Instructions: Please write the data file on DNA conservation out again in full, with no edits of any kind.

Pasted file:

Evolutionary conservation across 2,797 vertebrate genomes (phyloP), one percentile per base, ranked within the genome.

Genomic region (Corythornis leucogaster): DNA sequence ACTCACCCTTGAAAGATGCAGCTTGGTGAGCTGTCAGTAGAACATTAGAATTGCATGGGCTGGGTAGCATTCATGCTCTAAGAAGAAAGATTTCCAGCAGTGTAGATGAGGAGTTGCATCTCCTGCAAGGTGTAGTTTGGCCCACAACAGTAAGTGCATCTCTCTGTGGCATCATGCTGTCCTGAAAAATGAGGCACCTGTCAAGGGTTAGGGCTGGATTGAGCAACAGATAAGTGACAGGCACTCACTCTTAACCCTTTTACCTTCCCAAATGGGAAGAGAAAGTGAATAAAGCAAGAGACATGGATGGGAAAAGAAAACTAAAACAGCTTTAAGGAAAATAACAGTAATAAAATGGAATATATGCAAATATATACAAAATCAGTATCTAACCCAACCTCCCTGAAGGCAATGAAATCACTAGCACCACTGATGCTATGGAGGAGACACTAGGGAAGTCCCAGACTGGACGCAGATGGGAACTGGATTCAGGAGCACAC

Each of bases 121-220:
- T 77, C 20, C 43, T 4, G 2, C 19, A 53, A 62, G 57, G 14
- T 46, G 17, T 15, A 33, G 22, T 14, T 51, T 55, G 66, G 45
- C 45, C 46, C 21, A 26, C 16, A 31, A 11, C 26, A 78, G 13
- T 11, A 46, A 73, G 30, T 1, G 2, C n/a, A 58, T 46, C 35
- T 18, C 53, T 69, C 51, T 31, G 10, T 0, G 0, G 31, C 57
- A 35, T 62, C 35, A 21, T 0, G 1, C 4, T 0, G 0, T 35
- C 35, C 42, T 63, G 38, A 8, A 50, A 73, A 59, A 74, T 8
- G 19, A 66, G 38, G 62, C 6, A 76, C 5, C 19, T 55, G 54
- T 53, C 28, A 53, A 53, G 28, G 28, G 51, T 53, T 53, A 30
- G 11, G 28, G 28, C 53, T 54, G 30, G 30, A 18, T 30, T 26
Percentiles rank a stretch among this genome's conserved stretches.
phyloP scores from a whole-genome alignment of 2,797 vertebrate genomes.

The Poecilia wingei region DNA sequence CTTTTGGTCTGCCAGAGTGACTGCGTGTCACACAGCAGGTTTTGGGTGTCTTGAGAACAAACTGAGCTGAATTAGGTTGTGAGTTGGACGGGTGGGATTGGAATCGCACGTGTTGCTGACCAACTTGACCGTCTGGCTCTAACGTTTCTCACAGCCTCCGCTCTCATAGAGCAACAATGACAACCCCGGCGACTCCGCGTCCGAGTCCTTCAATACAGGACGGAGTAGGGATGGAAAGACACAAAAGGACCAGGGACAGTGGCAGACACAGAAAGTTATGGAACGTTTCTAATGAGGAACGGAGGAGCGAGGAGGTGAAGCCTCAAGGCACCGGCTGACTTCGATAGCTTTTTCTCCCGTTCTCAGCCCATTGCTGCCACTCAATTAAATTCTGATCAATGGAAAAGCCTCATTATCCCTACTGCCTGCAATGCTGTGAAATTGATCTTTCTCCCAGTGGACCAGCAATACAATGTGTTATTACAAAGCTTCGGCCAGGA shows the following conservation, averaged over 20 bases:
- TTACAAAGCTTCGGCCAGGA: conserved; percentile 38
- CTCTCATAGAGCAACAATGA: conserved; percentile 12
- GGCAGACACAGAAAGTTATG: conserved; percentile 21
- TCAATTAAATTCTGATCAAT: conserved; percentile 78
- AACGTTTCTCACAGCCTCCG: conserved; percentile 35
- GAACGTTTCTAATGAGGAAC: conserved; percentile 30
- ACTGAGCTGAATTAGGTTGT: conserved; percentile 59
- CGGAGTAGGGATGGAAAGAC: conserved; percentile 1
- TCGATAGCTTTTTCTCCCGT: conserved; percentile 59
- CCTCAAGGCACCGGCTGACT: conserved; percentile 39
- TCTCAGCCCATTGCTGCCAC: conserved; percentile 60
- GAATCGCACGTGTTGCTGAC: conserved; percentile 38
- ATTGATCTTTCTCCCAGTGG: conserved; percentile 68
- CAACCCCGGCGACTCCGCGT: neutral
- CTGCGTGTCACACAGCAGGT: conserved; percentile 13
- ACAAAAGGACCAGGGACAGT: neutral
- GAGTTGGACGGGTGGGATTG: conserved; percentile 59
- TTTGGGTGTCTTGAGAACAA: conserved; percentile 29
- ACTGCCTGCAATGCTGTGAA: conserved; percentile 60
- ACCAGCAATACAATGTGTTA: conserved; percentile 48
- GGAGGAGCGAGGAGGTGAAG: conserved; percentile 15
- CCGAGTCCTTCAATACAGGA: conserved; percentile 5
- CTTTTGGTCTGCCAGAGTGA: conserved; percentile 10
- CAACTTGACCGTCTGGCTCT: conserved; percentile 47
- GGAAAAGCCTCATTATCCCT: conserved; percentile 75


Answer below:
Evolutionary conservation across 2,797 vertebrate genomes (phyloP), one percentile per base, ranked within the genome.

Genomic region (Corythornis leucogaster): DNA sequence ACTCACCCTTGAAAGATGCAGCTTGGTGAGCTGTCAGTAGAACATTAGAATTGCATGGGCTGGGTAGCATTCATGCTCTAAGAAGAAAGATTTCCAGCAGTGTAGATGAGGAGTTGCATCTCCTGCAAGGTGTAGTTTGGCCCACAACAGTAAGTGCATCTCTCTGTGGCATCATGCTGTCCTGAAAAATGAGGCACCTGTCAAGGGTTAGGGCTGGATTGAGCAACAGATAAGTGACAGGCACTCACTCTTAACCCTTTTACCTTCCCAAATGGGAAGAGAAAGTGAATAAAGCAAGAGACATGGATGGGAAAAGAAAACTAAAACAGCTTTAAGGAAAATAACAGTAATAAAATGGAATATATGCAAATATATACAAAATCAGTATCTAACCCAACCTCCCTGAAGGCAATGAAATCACTAGCACCACTGATGCTATGGAGGAGACACTAGGGAAGTCCCAGACTGGACGCAGATGGGAACTGGATTCAGGAGCACAC

Each of bases 121-220:
- T 77, C 20, C 43, T 4, G 2, C 19, A 53, A 62, G 57, G 14
- T 46, G 17, T 15, A 33, G 22, T 14, T 51, T 55, G 66, G 45
- C 45, C 46, C 21, A 26, C 16, A 31, A 11, C 26, A 78, G 13
- T 11, A 46, A 73, G 30, T 1, G 2, C n/a, A 58, T 46, C 35
- T 18, C 53, T 69, C 51, T 31, G 10, T 0, G 0, G 31, C 57
- A 35, T 62, C 35, A 21, T 0, G 1, C 4, T 0, G 0, T 35
- C 35, C 42, T 63, G 38, A 8, A 50, A 73, A 59, A 74, T 8
- G 19, A 66, G 38, G 62, C 6, A 76, C 5, C 19, T 55, G 54
- T 53, C 28, A 53, A 53, G 28, G 28, G 51, T 53, T 53, A 30
- G 11, G 28, G 28, C 53, T 54, G 30, G 30, A 18, T 30, T 26
Percentiles rank a stretch among this genome's conserved stretches.
phyloP scores from a whole-genome alignment of 2,797 vertebrate genomes.

The Poecilia wingei region DNA sequence CTTTTGGTCTGCCAGAGTGACTGCGTGTCACACAGCAGGTTTTGGGTGTCTTGAGAACAAACTGAGCTGAATTAGGTTGTGAGTTGGACGGGTGGGATTGGAATCGCACGTGTTGCTGACCAACTTGACCGTCTGGCTCTAACGTTTCTCACAGCCTCCGCTCTCATAGAGCAACAATGACAACCCCGGCGACTCCGCGTCCGAGTCCTTCAATACAGGACGGAGTAGGGATGGAAAGACACAAAAGGACCAGGGACAGTGGCAGACACAGAAAGTTATGGAACGTTTCTAATGAGGAACGGAGGAGCGAGGAGGTGAAGCCTCAAGGCACCGGCTGACTTCGATAGCTTTTTCTCCCGTTCTCAGCCCATTGCTGCCACTCAATTAAATTCTGATCAATGGAAAAGCCTCATTATCCCTACTGCCTGCAATGCTGTGAAATTGATCTTTCTCCCAGTGGACCAGCAATACAATGTGTTATTACAAAGCTTCGGCCAGGA shows the following conservation, averaged over 20 bases:
- TTACAAAGCTTCGGCCAGGA: conserved; percentile 38
- CTCTCATAGAGCAACAATGA: conserved; percentile 12
- GGCAGACACAGAAAGTTATG: conserved; percentile 21
- TCAATTAAATTCTGATCAAT: conserved; percentile 78
- AACGTTTCTCACAGCCTCCG: conserved; percentile 35
- GAACGTTTCTAATGAGGAAC: conserved; percentile 30
- ACTGAGCTGAATTAGGTTGT: conserved; percentile 59
- CGGAGTAGGGATGGAAAGAC: conserved; percentile 1
- TCGATAGCTTTTTCTCCCGT: conserved; percentile 59
- CCTCAAGGCACCGGCTGACT: conserved; percentile 39
- TCTCAGCCCATTGCTGCCAC: conserved; percentile 60
- GAATCGCACGTGTTGCTGAC: conserved; percentile 38
- ATTGATCTTTCTCCCAGTGG: conserved; percentile 68
- CAACCCCGGCGACTCCGCGT: neutral
- CTGCGTGTCACACAGCAGGT: conserved; percentile 13
- ACAAAAGGACCAGGGACAGT: neutral
- GAGTTGGACGGGTGGGATTG: conserved; percentile 59
- TTTGGGTGTCTTGAGAACAA: conserved; percentile 29
- ACTGCCTGCAATGCTGTGAA: conserved; percentile 60
- ACCAGCAATACAATGTGTTA: conserved; percentile 48
- GGAGGAGCGAGGAGGTGAAG: conserved; percentile 15
- CCGAGTCCTTCAATACAGGA: conserved; percentile 5
- CTTTTGGTCTGCCAGAGTGA: conserved; percentile 10
- CAACTTGACCGTCTGGCTCT: conserved; percentile 47
- GGAAAAGCCTCATTATCCCT: conserved; percentile 75